Example - Terrain shadow and high incident angles

These images depict an area containing high topographic relief, terrain shadow, and high incident angles. Applications, such as water classification, can mis-classify dark regions as water due to the effect of high incident angles in regions of high topographic relief.

NBAR, terrain shadow, high incident angle, NBAR+ mask overlay, NBART

Figure 1. (A) Surface Reflectance (Landsat 5 TM NBAR) image; (B) terrain shadow mask; (C) high incident angle mask (>65); (D) NBAR+ mask overlay; (E) equivalent Surface Reflectance (Landsat 5 TM NBART) image.

Terminology for satellite, solar and sensing geometries

  • Zenith
    The point in the sky or celestial sphere directly above a point of interest (in this case, the point being imaged on Earth).
  • Solar zenith (degrees)
    The angle between the zenith and the centre of the sun’s disc.
  • Solar azimuth (degrees)
    The angle of the sun’s position from true north; i.e. the angle between true north and a vertical circle passing through the sun and the point being imaged on Earth. 
  • Satellite view or satellite zenith (degrees)
    The angle between the zenith and the satellite.
  • Satellite azimuth (degrees)
    The angle of the satellite’s position from true north; i.e. the angle between true north and a vertical circle passing through the satellite and the point being imaged on Earth. 
  • Incident angle (degrees)
    The angle between a ray incident on a surface and the line perpendicular to the surface at the point of incidence.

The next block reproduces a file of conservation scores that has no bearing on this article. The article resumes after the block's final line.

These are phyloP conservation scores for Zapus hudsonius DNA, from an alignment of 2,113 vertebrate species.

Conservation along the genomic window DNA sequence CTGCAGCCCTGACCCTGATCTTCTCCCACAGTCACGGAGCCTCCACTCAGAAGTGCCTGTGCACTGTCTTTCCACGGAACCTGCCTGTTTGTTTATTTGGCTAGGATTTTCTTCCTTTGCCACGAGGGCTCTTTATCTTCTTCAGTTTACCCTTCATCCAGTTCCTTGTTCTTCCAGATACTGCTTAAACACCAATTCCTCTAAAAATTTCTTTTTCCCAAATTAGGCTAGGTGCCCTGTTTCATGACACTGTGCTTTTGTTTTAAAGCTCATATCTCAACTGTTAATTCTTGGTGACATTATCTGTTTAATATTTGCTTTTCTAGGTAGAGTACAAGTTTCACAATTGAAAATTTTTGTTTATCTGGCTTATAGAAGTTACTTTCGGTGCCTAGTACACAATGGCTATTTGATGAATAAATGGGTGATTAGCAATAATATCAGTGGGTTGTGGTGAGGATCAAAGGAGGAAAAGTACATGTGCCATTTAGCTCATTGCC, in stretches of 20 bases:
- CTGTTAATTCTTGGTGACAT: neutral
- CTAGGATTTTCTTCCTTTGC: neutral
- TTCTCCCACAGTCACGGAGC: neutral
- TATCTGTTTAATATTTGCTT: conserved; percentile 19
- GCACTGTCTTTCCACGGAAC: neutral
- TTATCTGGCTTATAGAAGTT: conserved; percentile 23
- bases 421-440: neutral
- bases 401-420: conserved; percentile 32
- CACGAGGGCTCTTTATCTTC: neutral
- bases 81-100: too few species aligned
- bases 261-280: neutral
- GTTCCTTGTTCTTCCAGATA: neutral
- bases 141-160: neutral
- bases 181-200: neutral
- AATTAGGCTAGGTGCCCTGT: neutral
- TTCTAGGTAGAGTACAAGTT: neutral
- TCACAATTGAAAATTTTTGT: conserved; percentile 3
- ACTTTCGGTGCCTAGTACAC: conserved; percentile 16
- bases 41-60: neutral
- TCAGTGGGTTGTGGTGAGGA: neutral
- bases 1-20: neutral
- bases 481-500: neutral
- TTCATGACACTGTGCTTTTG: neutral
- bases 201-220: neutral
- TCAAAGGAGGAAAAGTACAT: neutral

• Exiting angle (degrees)
    The angle between a ray reflected from a surface and the line perpendicular to the surface at the point of emergence.
  • Azimuthal incident (degrees)
    The angle between true north and the incident direction in the slope geometry.
  • Azimuthal exiting (degrees)
    The angle between true north and the exiting direction in the slope geometry.
  • Relative azimuth (degrees)
    The relative azimuth angle between the sun and view directions. 
  • Relative slope (degrees)
    The relative azimuth angle between the incident and exiting directions in the slope geometry. 
  • Timedelta (seconds)
    The time from satellite apogee (the point of orbit at which the satellite is furthest from the Earth).

Zenith angles

Figure 2. Zenith angles. Image modified from Support to Aviation Control Service (2011).

Zenith and azimuth angles